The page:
Radiozine

Tune in to KBOO's Morning Radiozine for intriguing Public Affairs programming every Monday through Friday!

 

Coming Soon

Johan Rockström: A Swedish Perspective On Climate Change
Building a Healthy Community: Health and Housing Experts on Public Health
An interview with Erick Lyle by Moe Bowstern
 

Episode Archive

Johan Rockström: A Swedish Perspective On Climate Change

Program: 
Radiozine
Air date: 
Fri, 02/05/2016 - 11:00am - 11:30am
Short Description: 
Johan Rockström: A Swedish Perspective On Climate Change

Given its northern latitude, Sweden is warming more rapidly than many other places in the world. Johan Rockstrom, one of Sweden's leading environmental scholars, joins us this week on Sea Change Radio to discuss his latest book, Big World, Small Planet, in which he details some of the approaches Sweden has taken to reduce carbon emissions and slow the progress of climate change.

http://www.cchange.net/ 

An interview with comedian Hari Kondabolu

Program: 
Radiozine
Air date: 
Fri, 01/29/2016 - 11:30am - 12:00pm
Short Description: 
An interview with comedian Hari Kondabolu
Host Ken Jones talks with Hari Kondabolu, who the NY Times calls “one of the most exciting political comics in stand-up today.” 

Currently based in Brooklyn, Hari was discovered in Seattle by the HBO Comedy Festival in 2006, while working as an immigrant rights organizer. He has performed on Late Night with David Letterman, Conan, Jimmy Kimmel Live, John Oliver’s New York Standup Show, and has his own half-hour Comedy Central Presents special.

In March 2014, he released his debut comedy album “Waiting for 2042” on the Portland-based Kill Rock Stars label. And he’ll be recording his latest album live at Portland's Mississippi Studios on January 29th and 30th.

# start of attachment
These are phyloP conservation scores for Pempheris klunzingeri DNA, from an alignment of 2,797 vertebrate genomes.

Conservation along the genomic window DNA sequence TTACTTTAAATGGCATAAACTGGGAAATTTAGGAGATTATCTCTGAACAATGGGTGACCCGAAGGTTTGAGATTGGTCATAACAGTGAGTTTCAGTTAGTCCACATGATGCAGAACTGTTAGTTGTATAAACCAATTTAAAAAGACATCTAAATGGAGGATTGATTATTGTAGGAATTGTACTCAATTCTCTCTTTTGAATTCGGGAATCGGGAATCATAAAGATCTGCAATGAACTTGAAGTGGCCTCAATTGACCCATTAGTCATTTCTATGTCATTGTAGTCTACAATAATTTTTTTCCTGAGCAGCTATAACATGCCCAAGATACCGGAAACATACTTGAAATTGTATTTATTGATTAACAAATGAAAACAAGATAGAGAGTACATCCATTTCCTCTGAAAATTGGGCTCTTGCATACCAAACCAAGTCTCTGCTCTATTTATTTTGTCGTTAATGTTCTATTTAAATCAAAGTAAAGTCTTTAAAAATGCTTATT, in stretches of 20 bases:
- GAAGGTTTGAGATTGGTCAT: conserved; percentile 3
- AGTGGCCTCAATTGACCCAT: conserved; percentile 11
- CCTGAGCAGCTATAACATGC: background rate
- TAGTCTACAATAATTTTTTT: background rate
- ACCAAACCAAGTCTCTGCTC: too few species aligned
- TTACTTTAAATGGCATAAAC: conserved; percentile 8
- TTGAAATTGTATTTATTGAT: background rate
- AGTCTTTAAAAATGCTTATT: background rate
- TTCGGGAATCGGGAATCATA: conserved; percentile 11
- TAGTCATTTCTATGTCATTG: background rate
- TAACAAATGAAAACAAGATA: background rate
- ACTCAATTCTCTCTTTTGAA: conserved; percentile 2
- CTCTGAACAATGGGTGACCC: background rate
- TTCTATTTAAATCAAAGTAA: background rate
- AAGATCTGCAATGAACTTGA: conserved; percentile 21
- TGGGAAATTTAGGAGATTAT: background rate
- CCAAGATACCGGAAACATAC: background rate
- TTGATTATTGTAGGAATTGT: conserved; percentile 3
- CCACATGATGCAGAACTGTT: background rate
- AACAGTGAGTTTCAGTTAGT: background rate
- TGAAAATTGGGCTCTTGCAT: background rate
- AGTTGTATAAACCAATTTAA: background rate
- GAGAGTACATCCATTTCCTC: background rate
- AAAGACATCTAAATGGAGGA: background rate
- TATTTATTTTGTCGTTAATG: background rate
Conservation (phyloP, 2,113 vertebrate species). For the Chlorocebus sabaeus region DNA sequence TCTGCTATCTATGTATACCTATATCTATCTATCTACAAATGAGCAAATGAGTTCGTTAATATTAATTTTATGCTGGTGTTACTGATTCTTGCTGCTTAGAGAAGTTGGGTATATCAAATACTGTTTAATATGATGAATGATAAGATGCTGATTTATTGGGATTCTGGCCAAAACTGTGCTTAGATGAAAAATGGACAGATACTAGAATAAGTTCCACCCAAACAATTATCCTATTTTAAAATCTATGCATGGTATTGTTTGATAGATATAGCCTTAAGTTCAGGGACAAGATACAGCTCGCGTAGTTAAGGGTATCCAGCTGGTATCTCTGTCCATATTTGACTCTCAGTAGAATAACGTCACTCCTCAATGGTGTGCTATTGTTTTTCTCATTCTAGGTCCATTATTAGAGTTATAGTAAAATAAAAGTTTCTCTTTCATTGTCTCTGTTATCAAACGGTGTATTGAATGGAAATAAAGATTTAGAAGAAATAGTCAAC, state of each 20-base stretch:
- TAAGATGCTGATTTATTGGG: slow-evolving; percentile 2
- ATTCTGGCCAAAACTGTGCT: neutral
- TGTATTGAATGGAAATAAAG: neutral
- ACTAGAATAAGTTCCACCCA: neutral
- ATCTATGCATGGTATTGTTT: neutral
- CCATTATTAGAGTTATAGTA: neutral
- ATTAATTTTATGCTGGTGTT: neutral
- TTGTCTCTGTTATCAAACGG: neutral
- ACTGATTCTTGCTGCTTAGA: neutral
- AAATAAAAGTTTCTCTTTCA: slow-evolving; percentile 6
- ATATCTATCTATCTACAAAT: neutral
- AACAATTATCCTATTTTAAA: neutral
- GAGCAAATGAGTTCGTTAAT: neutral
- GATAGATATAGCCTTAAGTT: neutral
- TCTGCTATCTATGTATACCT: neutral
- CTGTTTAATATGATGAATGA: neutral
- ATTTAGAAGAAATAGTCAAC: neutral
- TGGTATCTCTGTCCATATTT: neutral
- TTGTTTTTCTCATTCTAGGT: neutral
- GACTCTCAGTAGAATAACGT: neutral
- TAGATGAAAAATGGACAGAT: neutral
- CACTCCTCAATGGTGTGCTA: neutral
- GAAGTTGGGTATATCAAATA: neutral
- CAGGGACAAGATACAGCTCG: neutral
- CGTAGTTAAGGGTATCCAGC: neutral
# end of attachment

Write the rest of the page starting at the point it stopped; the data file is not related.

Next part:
Poet Patricia Smith on her Life and Work

Program: 
Radiozine
Air date: 
Fri, 01/29/2016 - 11:00am - 11:30am
Short Description: 
Poet Patricia Smith on her Life and Work

Host Grace Cavalieri speaks with Patricia Smith, the author of six books of poetry, including Shoulda Been Jimi Savannah, winner of the 2014 Rebekah Bobbitt Prize from the Library of Congress, the 2013 Lenore Marshall Poetry Prize from the Academy of American Poets, and the Phillis Wheatley Award; Savannah was also a finalist for both the William Carlos Williams Award from the Poetry Society of America and the Balcones Prize. Patricia also authored Blood Dazzler, a finalist for the National Book Award, and Teahouse of the Almighty, a National Poetry Series selection. Her work has appeared in Poetry, The Paris Review, The New York Times,TriQuarterly, Tin House, The Washington Post, and in both Best American Poetry and Best American Essays.

Porter Ranch Methane Gas Leak: A Town Hall Meeting

Program: 
Radiozine
Air date: 
Fri, 01/15/2016 - 11:00am - 12:00pm
Short Description: 
Porter Ranch Methane Gas Leak: A Town Hall Meeting

A special program from Global Voices for Justice featuring a town hall meeting that was held to deal with issues related to health, finance, school, housing, and many other issue as the result of the Porter Ranch Methane Gas Leak. More than 600 residents were in attendance. Speakers include Erin Brockovich, Bob Bokoch, Robin Greenwald and others. 

U.S. Representative Louise Slaughter on Threats Posed by Antibiotics in Livestock

Program: 
Radiozine
Air date: 
Mon, 01/11/2016 - 11:30am - 12:00pm
Short Description: 
U.S. Representative Louise Slaughter on Threats Posed by Antibiotics in Livestock

The routine use of antibiotics in livestock contributes to the growing threat of antibiotic resistant infections in humans. Join Food Sleuth Radio host and Registered Dietitian, Melinda Hemmelgarn, for her interview with Representative Louise Slaughter, representing the 25th District in New York State, and the only microbiologist in Congress. A tireless advocate for legislation to protect antibiotics, Slaughter speaks about her efforts to pass the Preservation of Antibiotics for Medical Treatment Act.

Blacklisted Actress Marsha Hunt, Humanitarian and Longtime Activist

Program: 
Radiozine
Air date: 
Thu, 12/31/2015 - 11:00am - 12:00pm
Short Description: 
Blacklisted Actress Marsha Hunt, Humanitarian and Longtime Activist